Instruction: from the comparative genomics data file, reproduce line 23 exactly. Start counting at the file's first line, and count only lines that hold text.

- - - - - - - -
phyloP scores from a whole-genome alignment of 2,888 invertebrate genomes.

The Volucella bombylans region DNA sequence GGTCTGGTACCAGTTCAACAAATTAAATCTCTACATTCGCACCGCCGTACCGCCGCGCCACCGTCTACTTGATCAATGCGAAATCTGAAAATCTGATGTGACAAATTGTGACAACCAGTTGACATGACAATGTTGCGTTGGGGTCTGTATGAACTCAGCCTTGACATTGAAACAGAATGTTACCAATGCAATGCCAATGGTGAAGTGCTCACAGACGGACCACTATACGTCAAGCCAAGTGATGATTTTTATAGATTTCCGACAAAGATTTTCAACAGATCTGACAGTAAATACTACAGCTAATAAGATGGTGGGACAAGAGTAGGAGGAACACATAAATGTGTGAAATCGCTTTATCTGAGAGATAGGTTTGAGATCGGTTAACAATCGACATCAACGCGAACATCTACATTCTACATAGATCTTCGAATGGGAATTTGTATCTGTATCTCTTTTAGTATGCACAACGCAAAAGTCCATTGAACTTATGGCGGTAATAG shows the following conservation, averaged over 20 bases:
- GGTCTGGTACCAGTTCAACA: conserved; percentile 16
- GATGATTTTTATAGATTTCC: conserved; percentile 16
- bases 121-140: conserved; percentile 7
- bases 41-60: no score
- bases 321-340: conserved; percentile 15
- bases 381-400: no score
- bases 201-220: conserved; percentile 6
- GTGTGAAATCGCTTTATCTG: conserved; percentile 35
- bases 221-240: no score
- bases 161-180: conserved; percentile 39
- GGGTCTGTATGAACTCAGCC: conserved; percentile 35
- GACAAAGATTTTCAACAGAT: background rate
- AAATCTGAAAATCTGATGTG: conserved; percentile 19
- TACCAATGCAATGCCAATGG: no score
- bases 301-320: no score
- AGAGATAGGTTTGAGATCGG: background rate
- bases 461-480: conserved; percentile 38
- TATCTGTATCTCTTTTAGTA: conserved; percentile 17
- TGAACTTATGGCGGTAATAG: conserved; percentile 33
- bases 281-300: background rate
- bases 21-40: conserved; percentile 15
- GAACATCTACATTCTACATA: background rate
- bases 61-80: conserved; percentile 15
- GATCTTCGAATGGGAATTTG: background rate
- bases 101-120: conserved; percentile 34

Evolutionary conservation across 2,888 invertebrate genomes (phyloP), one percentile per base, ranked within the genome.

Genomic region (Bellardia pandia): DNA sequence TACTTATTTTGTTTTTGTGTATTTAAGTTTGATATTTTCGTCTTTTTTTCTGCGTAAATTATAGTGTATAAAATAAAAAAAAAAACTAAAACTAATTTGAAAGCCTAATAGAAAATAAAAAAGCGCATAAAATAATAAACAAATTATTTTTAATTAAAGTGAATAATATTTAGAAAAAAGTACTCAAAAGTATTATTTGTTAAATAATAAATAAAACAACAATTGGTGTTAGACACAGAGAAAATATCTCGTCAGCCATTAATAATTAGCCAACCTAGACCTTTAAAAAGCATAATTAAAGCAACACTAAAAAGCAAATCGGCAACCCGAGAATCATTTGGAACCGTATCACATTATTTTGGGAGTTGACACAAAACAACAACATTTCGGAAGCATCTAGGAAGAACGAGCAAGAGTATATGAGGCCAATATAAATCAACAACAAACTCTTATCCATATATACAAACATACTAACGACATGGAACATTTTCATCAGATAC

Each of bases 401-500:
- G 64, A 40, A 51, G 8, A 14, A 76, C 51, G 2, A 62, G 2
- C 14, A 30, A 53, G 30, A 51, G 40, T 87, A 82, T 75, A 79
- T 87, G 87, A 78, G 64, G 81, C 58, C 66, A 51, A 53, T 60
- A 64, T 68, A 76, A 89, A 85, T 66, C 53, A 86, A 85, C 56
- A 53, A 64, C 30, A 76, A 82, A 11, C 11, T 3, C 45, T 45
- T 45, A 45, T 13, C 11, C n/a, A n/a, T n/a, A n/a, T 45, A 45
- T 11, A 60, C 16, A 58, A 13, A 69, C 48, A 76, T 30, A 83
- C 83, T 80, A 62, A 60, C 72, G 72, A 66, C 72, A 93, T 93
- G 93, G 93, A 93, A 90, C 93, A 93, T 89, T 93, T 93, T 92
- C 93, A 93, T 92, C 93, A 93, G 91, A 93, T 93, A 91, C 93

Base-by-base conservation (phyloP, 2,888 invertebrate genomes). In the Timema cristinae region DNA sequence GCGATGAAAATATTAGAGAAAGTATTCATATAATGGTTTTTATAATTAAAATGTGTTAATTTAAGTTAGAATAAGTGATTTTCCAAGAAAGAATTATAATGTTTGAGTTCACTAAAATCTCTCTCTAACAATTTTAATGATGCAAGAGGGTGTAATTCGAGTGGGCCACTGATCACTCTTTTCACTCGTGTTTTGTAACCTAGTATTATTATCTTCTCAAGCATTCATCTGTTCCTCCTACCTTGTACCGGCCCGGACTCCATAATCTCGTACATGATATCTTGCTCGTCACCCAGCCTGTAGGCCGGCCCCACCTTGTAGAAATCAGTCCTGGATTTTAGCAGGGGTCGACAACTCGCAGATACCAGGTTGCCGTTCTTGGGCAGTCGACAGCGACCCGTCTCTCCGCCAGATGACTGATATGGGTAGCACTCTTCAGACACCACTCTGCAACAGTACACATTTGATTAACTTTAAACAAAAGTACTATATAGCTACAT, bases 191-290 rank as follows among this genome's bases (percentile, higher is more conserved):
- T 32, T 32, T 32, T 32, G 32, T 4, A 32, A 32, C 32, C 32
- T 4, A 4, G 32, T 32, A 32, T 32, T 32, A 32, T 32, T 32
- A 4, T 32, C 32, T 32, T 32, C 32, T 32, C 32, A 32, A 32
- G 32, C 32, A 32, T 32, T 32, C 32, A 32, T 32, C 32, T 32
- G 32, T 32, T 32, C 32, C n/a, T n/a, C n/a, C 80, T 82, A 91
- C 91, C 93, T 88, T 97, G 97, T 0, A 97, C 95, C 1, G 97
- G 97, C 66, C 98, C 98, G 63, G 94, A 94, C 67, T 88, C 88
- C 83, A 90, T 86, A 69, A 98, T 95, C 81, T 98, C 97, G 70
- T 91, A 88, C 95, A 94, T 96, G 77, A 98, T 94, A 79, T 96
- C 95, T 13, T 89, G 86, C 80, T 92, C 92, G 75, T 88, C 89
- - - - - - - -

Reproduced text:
- bases 21-40: conserved; percentile 15